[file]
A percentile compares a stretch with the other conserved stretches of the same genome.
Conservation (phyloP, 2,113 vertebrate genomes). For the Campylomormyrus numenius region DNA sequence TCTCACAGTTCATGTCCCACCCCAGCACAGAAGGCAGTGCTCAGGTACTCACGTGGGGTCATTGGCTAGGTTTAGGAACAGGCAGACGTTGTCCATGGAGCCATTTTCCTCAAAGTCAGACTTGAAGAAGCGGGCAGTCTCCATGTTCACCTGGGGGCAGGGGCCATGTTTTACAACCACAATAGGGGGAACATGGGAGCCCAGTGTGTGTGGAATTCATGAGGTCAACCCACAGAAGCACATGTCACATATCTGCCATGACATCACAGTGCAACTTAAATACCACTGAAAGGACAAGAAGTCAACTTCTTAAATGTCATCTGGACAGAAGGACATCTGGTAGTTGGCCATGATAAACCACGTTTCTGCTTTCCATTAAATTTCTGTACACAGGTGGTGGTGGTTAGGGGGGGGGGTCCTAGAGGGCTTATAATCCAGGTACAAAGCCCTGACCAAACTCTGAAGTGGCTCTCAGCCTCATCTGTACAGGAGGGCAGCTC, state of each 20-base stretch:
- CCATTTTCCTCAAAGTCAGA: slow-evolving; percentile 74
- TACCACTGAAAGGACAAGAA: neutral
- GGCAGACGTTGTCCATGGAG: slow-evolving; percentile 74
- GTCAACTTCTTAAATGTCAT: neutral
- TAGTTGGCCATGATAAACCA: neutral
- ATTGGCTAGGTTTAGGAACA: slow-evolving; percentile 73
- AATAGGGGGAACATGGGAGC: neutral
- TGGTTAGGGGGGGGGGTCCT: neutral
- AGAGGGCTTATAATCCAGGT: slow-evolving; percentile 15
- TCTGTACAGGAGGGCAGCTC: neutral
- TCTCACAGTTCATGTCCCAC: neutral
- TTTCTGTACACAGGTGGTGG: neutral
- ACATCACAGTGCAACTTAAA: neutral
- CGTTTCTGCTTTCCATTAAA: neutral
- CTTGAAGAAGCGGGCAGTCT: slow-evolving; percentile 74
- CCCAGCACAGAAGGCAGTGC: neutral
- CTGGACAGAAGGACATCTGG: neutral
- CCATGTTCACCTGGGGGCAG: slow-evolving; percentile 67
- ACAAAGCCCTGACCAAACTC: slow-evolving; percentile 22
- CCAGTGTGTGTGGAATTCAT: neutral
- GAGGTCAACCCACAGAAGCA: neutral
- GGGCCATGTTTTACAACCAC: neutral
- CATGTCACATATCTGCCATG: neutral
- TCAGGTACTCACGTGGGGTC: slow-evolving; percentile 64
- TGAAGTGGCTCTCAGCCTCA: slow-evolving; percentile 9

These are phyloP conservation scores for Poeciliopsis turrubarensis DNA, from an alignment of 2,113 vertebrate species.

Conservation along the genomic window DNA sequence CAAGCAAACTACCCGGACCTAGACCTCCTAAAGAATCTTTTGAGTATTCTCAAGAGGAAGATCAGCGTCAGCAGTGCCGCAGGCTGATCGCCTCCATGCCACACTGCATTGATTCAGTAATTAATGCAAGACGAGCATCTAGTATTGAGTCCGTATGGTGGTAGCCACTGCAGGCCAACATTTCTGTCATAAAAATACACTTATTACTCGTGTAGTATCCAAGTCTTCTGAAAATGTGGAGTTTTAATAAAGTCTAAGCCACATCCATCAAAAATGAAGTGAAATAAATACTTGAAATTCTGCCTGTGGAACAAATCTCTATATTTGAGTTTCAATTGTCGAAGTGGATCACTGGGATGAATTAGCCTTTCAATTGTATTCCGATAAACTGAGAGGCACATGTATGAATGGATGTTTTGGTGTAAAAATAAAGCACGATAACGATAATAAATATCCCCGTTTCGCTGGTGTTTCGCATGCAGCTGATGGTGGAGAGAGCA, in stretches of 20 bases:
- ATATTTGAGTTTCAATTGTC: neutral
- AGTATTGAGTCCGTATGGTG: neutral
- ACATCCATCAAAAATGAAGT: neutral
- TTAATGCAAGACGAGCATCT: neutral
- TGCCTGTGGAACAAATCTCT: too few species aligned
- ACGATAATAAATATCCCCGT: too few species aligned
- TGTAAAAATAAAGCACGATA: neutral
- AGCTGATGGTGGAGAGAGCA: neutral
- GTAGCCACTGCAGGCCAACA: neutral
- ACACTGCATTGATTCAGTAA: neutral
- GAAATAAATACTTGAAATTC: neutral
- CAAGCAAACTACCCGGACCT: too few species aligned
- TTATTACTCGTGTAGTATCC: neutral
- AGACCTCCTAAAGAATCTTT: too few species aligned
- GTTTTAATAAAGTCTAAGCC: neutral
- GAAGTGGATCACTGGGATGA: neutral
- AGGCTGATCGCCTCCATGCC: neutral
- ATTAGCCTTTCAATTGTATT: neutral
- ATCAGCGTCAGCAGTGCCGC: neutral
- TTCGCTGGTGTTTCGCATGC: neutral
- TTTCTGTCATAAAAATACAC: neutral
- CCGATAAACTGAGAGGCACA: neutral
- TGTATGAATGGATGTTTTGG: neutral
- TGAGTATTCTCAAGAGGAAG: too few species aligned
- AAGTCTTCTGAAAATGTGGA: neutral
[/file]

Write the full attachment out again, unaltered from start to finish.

A percentile compares a stretch with the other conserved stretches of the same genome.
Conservation (phyloP, 2,113 vertebrate genomes). For the Campylomormyrus numenius region DNA sequence TCTCACAGTTCATGTCCCACCCCAGCACAGAAGGCAGTGCTCAGGTACTCACGTGGGGTCATTGGCTAGGTTTAGGAACAGGCAGACGTTGTCCATGGAGCCATTTTCCTCAAAGTCAGACTTGAAGAAGCGGGCAGTCTCCATGTTCACCTGGGGGCAGGGGCCATGTTTTACAACCACAATAGGGGGAACATGGGAGCCCAGTGTGTGTGGAATTCATGAGGTCAACCCACAGAAGCACATGTCACATATCTGCCATGACATCACAGTGCAACTTAAATACCACTGAAAGGACAAGAAGTCAACTTCTTAAATGTCATCTGGACAGAAGGACATCTGGTAGTTGGCCATGATAAACCACGTTTCTGCTTTCCATTAAATTTCTGTACACAGGTGGTGGTGGTTAGGGGGGGGGGTCCTAGAGGGCTTATAATCCAGGTACAAAGCCCTGACCAAACTCTGAAGTGGCTCTCAGCCTCATCTGTACAGGAGGGCAGCTC, state of each 20-base stretch:
- CCATTTTCCTCAAAGTCAGA: slow-evolving; percentile 74
- TACCACTGAAAGGACAAGAA: neutral
- GGCAGACGTTGTCCATGGAG: slow-evolving; percentile 74
- GTCAACTTCTTAAATGTCAT: neutral
- TAGTTGGCCATGATAAACCA: neutral
- ATTGGCTAGGTTTAGGAACA: slow-evolving; percentile 73
- AATAGGGGGAACATGGGAGC: neutral
- TGGTTAGGGGGGGGGGTCCT: neutral
- AGAGGGCTTATAATCCAGGT: slow-evolving; percentile 15
- TCTGTACAGGAGGGCAGCTC: neutral
- TCTCACAGTTCATGTCCCAC: neutral
- TTTCTGTACACAGGTGGTGG: neutral
- ACATCACAGTGCAACTTAAA: neutral
- CGTTTCTGCTTTCCATTAAA: neutral
- CTTGAAGAAGCGGGCAGTCT: slow-evolving; percentile 74
- CCCAGCACAGAAGGCAGTGC: neutral
- CTGGACAGAAGGACATCTGG: neutral
- CCATGTTCACCTGGGGGCAG: slow-evolving; percentile 67
- ACAAAGCCCTGACCAAACTC: slow-evolving; percentile 22
- CCAGTGTGTGTGGAATTCAT: neutral
- GAGGTCAACCCACAGAAGCA: neutral
- GGGCCATGTTTTACAACCAC: neutral
- CATGTCACATATCTGCCATG: neutral
- TCAGGTACTCACGTGGGGTC: slow-evolving; percentile 64
- TGAAGTGGCTCTCAGCCTCA: slow-evolving; percentile 9

These are phyloP conservation scores for Poeciliopsis turrubarensis DNA, from an alignment of 2,113 vertebrate species.

Conservation along the genomic window DNA sequence CAAGCAAACTACCCGGACCTAGACCTCCTAAAGAATCTTTTGAGTATTCTCAAGAGGAAGATCAGCGTCAGCAGTGCCGCAGGCTGATCGCCTCCATGCCACACTGCATTGATTCAGTAATTAATGCAAGACGAGCATCTAGTATTGAGTCCGTATGGTGGTAGCCACTGCAGGCCAACATTTCTGTCATAAAAATACACTTATTACTCGTGTAGTATCCAAGTCTTCTGAAAATGTGGAGTTTTAATAAAGTCTAAGCCACATCCATCAAAAATGAAGTGAAATAAATACTTGAAATTCTGCCTGTGGAACAAATCTCTATATTTGAGTTTCAATTGTCGAAGTGGATCACTGGGATGAATTAGCCTTTCAATTGTATTCCGATAAACTGAGAGGCACATGTATGAATGGATGTTTTGGTGTAAAAATAAAGCACGATAACGATAATAAATATCCCCGTTTCGCTGGTGTTTCGCATGCAGCTGATGGTGGAGAGAGCA, in stretches of 20 bases:
- ATATTTGAGTTTCAATTGTC: neutral
- AGTATTGAGTCCGTATGGTG: neutral
- ACATCCATCAAAAATGAAGT: neutral
- TTAATGCAAGACGAGCATCT: neutral
- TGCCTGTGGAACAAATCTCT: too few species aligned
- ACGATAATAAATATCCCCGT: too few species aligned
- TGTAAAAATAAAGCACGATA: neutral
- AGCTGATGGTGGAGAGAGCA: neutral
- GTAGCCACTGCAGGCCAACA: neutral
- ACACTGCATTGATTCAGTAA: neutral
- GAAATAAATACTTGAAATTC: neutral
- CAAGCAAACTACCCGGACCT: too few species aligned
- TTATTACTCGTGTAGTATCC: neutral
- AGACCTCCTAAAGAATCTTT: too few species aligned
- GTTTTAATAAAGTCTAAGCC: neutral
- GAAGTGGATCACTGGGATGA: neutral
- AGGCTGATCGCCTCCATGCC: neutral
- ATTAGCCTTTCAATTGTATT: neutral
- ATCAGCGTCAGCAGTGCCGC: neutral
- TTCGCTGGTGTTTCGCATGC: neutral
- TTTCTGTCATAAAAATACAC: neutral
- CCGATAAACTGAGAGGCACA: neutral
- TGTATGAATGGATGTTTTGG: neutral
- TGAGTATTCTCAAGAGGAAG: too few species aligned
- AAGTCTTCTGAAAATGTGGA: neutral